"We can't go back," said Ali Asghar Sultaniyeh, Iran's former ambassador to the UN nuclear watchdog.
“Now we’re going from one point to another and we’re in this place right now,” he said.
Iran has handled President Trump's storm. Now they have some demands of their own. Iranian officials say the lifting of sanctions will not be enough in the current situation.
Iran hopes to compensate for the economic losses it has suffered as a result of the two-and-a-half-year embargo.
Iran will hold presidential elections in June next year. Earlier, reformist and extremist camps began to articulate their positions on the issue.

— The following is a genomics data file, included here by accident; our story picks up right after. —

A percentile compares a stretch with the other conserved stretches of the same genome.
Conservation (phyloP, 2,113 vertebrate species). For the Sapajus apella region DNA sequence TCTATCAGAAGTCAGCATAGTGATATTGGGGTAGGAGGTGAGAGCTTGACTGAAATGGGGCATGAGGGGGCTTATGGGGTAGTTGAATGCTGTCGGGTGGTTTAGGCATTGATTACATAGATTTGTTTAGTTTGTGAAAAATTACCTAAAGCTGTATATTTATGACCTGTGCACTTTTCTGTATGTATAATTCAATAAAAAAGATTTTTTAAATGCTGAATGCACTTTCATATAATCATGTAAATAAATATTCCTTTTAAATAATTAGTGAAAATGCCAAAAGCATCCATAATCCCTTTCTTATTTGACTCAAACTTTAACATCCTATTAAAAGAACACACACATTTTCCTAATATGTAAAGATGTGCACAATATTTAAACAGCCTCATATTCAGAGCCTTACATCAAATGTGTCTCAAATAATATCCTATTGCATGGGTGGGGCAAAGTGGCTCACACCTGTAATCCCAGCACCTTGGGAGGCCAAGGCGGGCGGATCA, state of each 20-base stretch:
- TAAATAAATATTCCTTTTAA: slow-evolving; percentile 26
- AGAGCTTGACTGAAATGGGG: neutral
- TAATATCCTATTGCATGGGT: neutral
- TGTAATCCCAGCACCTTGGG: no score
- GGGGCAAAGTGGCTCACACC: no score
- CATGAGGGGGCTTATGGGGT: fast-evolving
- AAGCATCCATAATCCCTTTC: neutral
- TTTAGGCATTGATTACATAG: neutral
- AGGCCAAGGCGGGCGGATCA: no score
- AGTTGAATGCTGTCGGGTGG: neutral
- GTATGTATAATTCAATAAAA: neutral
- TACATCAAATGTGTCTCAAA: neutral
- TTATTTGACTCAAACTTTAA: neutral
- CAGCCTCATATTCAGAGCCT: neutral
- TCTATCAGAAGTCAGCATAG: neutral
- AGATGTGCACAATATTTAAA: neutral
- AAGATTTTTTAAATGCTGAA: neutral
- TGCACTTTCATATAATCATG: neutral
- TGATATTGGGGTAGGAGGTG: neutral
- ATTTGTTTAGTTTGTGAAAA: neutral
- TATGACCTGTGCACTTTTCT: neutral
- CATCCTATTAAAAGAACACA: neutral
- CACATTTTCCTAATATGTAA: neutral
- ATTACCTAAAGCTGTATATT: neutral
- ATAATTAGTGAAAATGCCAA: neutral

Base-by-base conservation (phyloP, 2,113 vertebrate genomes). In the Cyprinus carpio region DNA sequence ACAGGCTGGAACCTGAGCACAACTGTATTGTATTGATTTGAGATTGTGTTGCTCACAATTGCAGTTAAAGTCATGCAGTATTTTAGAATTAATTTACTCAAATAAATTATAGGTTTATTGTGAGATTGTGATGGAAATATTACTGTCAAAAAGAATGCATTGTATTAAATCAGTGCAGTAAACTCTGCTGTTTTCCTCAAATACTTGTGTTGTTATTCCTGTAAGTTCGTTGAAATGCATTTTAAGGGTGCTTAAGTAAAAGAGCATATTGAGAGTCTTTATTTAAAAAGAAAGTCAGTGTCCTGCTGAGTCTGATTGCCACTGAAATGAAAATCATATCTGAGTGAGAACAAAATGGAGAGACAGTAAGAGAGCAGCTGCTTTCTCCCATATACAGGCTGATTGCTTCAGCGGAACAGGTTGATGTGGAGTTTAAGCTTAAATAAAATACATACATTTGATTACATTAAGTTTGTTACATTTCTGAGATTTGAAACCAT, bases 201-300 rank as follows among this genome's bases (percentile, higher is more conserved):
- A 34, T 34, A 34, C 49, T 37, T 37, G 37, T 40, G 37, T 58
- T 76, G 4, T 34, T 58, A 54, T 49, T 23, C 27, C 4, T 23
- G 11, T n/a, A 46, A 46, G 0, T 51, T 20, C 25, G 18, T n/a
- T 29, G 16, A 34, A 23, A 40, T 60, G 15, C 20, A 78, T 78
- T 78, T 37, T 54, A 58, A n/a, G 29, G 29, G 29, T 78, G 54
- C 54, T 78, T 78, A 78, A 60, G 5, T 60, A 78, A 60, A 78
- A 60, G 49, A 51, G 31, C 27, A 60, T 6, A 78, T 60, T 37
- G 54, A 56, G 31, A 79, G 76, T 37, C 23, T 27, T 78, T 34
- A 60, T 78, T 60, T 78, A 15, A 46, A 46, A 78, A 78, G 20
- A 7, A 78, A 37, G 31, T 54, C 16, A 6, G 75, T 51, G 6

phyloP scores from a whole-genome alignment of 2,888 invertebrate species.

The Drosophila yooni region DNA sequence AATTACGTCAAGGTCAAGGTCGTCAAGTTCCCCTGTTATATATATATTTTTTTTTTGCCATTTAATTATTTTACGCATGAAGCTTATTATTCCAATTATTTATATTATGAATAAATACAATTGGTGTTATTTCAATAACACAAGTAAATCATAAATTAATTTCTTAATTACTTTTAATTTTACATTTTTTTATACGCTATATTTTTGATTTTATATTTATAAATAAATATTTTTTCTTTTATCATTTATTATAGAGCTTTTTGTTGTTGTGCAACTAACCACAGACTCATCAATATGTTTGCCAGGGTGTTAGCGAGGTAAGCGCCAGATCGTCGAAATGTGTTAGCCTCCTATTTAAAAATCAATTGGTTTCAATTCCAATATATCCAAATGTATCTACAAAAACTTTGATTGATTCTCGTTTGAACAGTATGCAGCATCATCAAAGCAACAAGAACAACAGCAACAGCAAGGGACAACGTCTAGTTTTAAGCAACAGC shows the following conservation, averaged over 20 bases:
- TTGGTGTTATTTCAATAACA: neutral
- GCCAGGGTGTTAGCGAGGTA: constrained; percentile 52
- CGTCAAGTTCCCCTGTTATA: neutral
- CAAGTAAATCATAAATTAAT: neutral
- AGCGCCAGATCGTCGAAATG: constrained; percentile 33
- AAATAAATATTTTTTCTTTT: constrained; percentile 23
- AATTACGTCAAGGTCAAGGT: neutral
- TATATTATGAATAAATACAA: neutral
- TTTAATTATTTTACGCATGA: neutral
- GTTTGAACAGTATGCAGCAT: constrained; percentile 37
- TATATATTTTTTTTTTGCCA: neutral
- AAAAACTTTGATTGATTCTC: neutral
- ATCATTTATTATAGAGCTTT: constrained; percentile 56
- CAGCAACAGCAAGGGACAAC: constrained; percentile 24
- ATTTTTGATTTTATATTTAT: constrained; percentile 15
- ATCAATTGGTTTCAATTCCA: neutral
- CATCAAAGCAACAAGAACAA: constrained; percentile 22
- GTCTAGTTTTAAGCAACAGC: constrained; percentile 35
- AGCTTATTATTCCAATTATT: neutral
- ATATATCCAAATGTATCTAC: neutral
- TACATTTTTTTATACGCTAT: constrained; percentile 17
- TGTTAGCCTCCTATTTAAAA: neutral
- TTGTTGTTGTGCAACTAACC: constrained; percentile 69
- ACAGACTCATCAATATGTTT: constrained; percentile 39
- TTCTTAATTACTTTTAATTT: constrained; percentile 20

President Hassan Rouhani's popularity has plummeted due to the deteriorating economic situation in Iran. Will Joe Biden try to boost President Rouhani's chances by easing sanctions now?
Nasser Hadian-Jazzy, a political scientist at Tehran University, said Biden needed to clarify his position before taking office.
"He has to be told in an official message that he will return to the JCPOA agreement very soon without any conditions. That will be enough."
He said Mr. If Biden fails to do so, Iran, the United States and the region's conspirators could create problems in re-establishing relations between the two countries over the deal.
But keep in mind that Joe Biden's ability to do anything here may be limited. The position of the party in the United States against the JCPOA agreement is completely divided. Most Republicans oppose the deal.